1. In which countries could I work on fish farms as soon as possible? Where are most of them?

As mentioned in the Blue Career Guide, the EU aquaculture production is mainly concentrated in 5 countries: Spain, the UK, France, Italy and Greece with 75% by value in the EU total. But of course, fish farms are also spread all over Europe. For example, in the landlocked countries of Central Europe many countries have longstanding tradition with pond farming (especially carp), such as Germany, Poland, Hungary and the Czech Republic). In Norway or the United Kingdom, marine aquaculture is predominant. Most farms are small businesses or micro-enterprises in coastal and rural areas. In any case there is a demand for workforce and skills can in some countries be obtained through national curricula. In order to get more concrete information about job opportunities on fish farms you can contact the Federation of European Aquaculture Producers (FEAP), an organization that represents the European fish farming profession. FEAP is composed of 24 national fish farming associations from 23 European countries, both EU and non-EU.

Please also check also the career guide for further inspiration.


  1. I am a high school senior, and I am thinking of a relevant school because I am interested in the fish farming industry, but there are positive prospects so that it is worth investing in my future?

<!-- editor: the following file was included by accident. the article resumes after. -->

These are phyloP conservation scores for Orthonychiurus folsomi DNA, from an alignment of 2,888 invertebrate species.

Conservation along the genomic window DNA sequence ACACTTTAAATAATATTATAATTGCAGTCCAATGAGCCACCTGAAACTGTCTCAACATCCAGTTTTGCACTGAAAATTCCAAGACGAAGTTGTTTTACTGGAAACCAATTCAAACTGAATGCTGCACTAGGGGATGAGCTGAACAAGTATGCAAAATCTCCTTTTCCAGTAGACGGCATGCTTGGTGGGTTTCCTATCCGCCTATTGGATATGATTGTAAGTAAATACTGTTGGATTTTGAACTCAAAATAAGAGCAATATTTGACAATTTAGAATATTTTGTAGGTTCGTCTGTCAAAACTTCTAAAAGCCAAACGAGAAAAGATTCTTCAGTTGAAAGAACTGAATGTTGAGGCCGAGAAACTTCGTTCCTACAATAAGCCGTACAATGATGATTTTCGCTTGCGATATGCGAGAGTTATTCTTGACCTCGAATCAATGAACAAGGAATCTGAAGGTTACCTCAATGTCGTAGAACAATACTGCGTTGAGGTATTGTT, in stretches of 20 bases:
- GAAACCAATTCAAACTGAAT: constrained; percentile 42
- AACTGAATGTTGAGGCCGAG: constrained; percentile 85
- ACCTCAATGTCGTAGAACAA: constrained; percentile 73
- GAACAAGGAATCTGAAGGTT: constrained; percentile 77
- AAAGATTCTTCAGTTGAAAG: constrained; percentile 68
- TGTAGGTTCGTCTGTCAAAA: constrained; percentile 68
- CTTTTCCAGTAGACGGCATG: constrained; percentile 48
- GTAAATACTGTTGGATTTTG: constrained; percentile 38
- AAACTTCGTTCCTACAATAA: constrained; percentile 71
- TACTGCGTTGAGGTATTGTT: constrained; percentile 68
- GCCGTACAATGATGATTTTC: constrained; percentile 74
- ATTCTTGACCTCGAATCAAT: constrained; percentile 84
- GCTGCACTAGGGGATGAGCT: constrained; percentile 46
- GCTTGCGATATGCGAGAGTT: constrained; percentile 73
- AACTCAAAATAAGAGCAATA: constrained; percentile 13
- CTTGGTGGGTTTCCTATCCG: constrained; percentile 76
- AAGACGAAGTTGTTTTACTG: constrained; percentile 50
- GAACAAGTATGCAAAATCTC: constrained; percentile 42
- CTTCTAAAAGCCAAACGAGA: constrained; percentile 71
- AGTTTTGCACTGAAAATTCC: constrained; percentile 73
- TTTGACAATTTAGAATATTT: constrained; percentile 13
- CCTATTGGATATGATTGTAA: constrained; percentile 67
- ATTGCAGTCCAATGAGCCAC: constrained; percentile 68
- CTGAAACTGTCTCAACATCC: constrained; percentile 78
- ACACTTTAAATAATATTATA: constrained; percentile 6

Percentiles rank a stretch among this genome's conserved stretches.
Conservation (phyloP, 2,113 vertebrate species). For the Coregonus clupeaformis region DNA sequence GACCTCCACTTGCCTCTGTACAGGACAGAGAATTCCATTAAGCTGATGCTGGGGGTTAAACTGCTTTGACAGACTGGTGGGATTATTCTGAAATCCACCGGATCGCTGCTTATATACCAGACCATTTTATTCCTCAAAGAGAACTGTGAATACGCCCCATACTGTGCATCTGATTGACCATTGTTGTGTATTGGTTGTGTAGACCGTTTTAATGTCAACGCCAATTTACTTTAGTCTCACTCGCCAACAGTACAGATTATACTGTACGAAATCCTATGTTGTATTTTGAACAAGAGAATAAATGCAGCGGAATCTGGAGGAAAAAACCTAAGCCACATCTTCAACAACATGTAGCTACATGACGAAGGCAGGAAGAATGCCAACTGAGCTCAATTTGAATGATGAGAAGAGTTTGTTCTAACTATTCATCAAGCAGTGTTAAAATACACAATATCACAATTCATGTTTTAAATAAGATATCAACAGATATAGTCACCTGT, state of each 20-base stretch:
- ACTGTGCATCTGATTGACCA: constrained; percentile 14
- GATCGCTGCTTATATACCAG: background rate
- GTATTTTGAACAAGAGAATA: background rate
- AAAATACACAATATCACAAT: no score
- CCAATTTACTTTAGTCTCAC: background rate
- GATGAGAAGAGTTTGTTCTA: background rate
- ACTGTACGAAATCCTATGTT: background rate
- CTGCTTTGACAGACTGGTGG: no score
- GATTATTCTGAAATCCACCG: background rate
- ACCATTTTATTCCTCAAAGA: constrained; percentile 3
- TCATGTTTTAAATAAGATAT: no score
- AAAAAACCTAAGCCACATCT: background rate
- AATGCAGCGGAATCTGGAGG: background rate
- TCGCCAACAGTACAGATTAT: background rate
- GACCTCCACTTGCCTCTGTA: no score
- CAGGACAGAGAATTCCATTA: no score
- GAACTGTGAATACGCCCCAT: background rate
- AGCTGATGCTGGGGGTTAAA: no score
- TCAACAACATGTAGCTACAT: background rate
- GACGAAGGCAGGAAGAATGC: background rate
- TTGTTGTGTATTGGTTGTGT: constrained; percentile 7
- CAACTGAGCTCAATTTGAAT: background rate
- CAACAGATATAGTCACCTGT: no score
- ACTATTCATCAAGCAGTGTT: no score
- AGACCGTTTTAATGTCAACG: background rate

It is definitely worthwhile considering to embark in a career in the fish farming industry, as aquaculture is the one of the fastest growing industries in Europe’s food sector, as also EUROSTAT data clearly indicates. Moreover, the development of the aquaculture sector is also receiving political support on the European level: The European Commission published in Strategic Guidelines for a more sustainable and competitive EU aquaculture for the period 2021 to 2030 takes into account the future of the aquaculture sector referenced in the context of important policy developments such as the European Green Deal and the Farm to Fork Strategy. The Strategy also points out that an innovative aquaculture sector also demands the development of appropriate skills and that this could be achieved through the promotion of specialized curricula and knowledge on aquaculture (e.g., specialized veterinary studies for fish and training on fish health for aquaculture operators), as well as life-long training for farmers on innovative approaches for the aquaculture sector and calls the EU Member States to take action in that respect. But already now, there are many possibilities to use existing curricula which open the path to a career in the aquaculture sector, such as marine biology or agricultural engineering. In some countries, skills are provided through vocational training courses (Example Germany, description in German) Some schools also offer specific aquaculture courses, e.g. marine biology, and training on the job should be considered at any stage. You might get inspired by the European Aquaculture Society Student Group which brings together students in aquaculture and related fields from more than 20 countries

Please also check also the


  1. I am unskilled, in which branch of “Aquaculture” it is more likely to find a job?